Life Insurance Claim Denial – Rescission

Here is a life insurance case wherein the insurance company attempts to have the Court agree to rescission of the policy.  It is a 2021, opinion from the Southern District of Texas, Houston Division.  The opinion is styled, Pruco Insurance Company v. Blanca Monica Villarreal – Transamerica Life Insurance Company v. Blanca Monica Villarreal.

This opinion regards both sides filing motion for summary judgement.  The case involves millions of dollars of life insurance.  The facts of the case are long and detailed and the opinion should be read to understand the facts.  The case also deals with many issues.  The issue discussed here has to do with rescission.

The insurer claim there are undisputed facts that show material, intentional misrepresentations made in the application for insurance, warranting rescission as a matter of law.  A material fact is one that might affect the outcome of the suit
under governing law,” and “a fact issue is genuine if the evidence is such that a reasonable jury could return a verdict for the non-moving party.

When the moving party has met its Rule 56(c) burden, the nonmoving party cannot survive a summary judgment motion by resting on the mere allegations of its pleadings.  The nonmovant must identify specific evidence in the record and articulate how that evidence supports that party’s claim.  A party cannot defeat summary judgment with conclusory allegations, unsubstantiated assertions, or only a scintilla of evidence.  In deciding a summary judgment motion, the evidence of the nonmovant is to be believed, and all justifiable inferences are to be drawn in his or her favor.

Under Texas Insurance Code, Section 705.104, insurers may present a defense based on material and intentional misrepresentations made in the application for, or in obtaining, a life insurance policy on the life of a person in or residing in Texas.  If the insurers prove: “(1) the making of the representation; (2) the falsity of the representation; (3) reliance thereon by the insurer; (4) the intent to deceive on the part of the insured in making same; and (5) the materiality of the representation,”the insurer may avoid the policy, and it may be rescinded.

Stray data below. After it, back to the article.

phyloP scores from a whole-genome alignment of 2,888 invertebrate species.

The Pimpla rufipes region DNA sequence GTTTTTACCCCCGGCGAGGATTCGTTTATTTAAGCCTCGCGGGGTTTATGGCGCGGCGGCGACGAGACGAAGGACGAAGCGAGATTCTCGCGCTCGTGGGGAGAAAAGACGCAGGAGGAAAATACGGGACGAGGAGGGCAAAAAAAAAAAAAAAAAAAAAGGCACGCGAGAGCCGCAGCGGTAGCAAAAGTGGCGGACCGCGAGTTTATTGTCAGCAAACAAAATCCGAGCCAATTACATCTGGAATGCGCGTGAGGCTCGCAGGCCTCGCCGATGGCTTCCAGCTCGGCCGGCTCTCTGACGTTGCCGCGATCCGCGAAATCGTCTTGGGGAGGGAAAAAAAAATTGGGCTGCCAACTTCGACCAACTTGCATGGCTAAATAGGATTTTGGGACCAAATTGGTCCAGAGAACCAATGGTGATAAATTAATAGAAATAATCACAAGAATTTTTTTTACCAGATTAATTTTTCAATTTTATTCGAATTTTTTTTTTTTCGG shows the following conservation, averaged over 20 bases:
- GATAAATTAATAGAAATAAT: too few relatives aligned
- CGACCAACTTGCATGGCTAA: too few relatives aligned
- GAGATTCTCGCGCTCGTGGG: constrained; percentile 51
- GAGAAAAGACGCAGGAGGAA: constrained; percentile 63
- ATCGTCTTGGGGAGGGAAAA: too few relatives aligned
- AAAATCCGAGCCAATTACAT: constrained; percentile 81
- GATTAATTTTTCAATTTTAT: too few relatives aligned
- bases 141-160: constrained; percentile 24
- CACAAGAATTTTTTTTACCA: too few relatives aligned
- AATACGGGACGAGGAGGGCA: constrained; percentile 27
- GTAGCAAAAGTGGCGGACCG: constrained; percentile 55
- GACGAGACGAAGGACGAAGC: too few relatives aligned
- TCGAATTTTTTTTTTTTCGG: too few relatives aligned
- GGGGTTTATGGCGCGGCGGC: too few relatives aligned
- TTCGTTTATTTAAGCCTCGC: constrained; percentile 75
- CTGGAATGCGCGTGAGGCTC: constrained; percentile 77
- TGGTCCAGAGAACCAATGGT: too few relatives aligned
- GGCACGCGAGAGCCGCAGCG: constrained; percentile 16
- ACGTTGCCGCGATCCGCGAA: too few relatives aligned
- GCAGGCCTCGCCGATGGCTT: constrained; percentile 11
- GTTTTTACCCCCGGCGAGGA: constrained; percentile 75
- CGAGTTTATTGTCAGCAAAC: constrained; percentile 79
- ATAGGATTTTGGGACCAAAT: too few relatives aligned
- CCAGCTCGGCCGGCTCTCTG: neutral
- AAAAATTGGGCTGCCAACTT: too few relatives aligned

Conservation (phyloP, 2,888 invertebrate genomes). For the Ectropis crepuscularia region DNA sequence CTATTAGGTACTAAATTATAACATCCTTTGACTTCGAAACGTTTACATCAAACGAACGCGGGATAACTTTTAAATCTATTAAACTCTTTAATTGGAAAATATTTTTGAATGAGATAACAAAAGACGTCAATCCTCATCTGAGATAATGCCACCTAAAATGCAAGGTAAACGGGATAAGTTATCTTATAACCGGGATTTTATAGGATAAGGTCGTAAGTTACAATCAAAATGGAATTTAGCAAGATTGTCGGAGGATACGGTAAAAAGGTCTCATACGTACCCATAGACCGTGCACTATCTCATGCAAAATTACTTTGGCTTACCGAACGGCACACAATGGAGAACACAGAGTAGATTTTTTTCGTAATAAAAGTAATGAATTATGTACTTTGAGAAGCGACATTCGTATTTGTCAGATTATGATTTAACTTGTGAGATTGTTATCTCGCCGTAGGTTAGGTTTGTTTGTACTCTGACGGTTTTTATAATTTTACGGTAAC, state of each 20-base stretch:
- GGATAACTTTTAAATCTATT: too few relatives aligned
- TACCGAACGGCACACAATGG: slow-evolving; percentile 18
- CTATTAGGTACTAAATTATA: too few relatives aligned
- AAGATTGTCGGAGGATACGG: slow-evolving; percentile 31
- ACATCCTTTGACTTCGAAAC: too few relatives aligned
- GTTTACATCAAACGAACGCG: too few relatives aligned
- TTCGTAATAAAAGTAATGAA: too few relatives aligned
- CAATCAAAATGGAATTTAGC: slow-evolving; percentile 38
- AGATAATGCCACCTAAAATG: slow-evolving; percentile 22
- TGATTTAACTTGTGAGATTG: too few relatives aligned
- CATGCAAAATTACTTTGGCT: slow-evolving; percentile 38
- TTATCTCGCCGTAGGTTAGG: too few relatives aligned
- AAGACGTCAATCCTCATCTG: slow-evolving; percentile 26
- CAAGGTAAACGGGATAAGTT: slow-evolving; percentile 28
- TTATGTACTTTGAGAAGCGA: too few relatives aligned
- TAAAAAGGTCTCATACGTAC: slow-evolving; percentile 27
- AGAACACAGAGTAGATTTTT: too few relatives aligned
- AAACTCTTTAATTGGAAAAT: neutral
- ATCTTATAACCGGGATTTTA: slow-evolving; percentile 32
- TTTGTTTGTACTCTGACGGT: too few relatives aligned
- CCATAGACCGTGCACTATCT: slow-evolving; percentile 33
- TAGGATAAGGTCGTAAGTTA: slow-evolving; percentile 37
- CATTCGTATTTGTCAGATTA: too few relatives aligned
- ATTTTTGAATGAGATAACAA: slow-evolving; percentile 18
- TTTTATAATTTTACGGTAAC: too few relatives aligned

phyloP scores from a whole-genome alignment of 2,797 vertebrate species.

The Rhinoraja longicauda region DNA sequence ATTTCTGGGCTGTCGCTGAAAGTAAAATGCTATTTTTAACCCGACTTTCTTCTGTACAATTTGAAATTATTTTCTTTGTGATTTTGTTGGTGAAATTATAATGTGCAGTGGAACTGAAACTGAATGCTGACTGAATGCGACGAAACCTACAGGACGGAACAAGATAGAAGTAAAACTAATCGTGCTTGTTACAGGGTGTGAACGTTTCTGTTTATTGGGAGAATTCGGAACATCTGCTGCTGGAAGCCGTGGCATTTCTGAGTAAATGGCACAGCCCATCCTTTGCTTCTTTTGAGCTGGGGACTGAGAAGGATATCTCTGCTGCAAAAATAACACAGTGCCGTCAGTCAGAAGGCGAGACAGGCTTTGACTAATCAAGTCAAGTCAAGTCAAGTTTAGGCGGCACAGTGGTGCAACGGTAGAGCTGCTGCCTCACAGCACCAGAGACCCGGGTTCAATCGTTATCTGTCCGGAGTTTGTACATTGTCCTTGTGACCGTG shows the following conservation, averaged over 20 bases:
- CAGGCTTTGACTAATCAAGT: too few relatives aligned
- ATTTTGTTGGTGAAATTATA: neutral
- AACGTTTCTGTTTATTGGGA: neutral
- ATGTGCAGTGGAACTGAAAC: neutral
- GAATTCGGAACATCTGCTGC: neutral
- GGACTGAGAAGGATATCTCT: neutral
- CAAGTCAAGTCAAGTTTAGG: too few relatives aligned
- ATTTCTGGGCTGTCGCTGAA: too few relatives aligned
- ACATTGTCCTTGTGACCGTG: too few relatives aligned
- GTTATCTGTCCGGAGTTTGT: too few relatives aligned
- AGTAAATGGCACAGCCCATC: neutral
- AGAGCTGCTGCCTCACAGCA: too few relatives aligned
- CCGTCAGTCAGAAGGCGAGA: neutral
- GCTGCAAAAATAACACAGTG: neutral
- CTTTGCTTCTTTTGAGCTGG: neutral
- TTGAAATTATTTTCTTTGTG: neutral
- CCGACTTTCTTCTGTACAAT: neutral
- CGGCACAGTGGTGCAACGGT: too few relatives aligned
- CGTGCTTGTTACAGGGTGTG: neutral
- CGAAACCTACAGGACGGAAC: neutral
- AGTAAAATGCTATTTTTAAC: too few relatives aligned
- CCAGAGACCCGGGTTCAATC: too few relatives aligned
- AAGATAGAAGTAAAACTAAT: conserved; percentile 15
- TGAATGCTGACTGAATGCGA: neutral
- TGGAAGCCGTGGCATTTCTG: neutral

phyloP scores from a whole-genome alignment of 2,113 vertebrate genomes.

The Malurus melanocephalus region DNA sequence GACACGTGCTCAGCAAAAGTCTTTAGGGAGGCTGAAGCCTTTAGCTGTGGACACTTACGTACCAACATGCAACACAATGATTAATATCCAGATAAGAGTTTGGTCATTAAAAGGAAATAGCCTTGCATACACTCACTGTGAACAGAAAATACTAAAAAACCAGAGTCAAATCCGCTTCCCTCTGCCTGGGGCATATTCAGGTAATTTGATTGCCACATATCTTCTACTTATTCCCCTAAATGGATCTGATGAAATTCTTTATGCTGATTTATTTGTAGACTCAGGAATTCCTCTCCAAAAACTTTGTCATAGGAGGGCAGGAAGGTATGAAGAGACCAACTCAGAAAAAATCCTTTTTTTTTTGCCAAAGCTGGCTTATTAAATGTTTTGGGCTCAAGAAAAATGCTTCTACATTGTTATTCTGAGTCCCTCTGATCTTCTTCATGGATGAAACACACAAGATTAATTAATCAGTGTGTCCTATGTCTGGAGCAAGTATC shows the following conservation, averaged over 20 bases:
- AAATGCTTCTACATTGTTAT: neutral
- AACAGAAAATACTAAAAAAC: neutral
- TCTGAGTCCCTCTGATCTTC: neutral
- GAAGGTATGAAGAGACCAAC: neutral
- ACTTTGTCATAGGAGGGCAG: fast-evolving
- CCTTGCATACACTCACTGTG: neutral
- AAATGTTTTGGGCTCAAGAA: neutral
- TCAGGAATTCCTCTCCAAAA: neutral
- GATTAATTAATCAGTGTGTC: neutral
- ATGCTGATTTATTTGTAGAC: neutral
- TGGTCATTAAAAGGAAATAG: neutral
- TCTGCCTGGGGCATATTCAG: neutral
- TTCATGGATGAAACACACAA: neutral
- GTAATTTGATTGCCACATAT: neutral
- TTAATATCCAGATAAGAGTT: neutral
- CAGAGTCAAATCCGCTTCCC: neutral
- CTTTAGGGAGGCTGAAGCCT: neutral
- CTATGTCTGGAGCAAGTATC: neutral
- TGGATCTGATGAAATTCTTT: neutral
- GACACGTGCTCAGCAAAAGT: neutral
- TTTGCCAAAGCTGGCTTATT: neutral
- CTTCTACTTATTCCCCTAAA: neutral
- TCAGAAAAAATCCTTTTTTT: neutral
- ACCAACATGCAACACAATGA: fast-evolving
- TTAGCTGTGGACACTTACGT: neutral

The record evidence shows the representations Rosendi made in writing when he applied for the policies.  He filled out a number of forms.  The statements he made in those forms, and the documents he submitted, are undisputed.  But there are genuine, factual disputes material to whether those statements and documents were true or not true, if they were material to the insurers’ decision to issue the policies, and if untrue and material, whether Rosendi’s deception was  intentional. The most significant disputes are as to Rosendi’s financial condition. These disputes include whether Rosendi reported the source and amount of his income, holdings, and wealth accurately or not, and how significant these statements were to the insurers’ decision to issue the policies.  Other disputes, including as to his family connections, his beneficiary, his connection to the United States, the purpose of his U.S. bank account and whether it was “fake,” and his residence, add to the need for a jury resolution and weigh against summary disposition.

The motion for summary judgement regarding rescission is denied.


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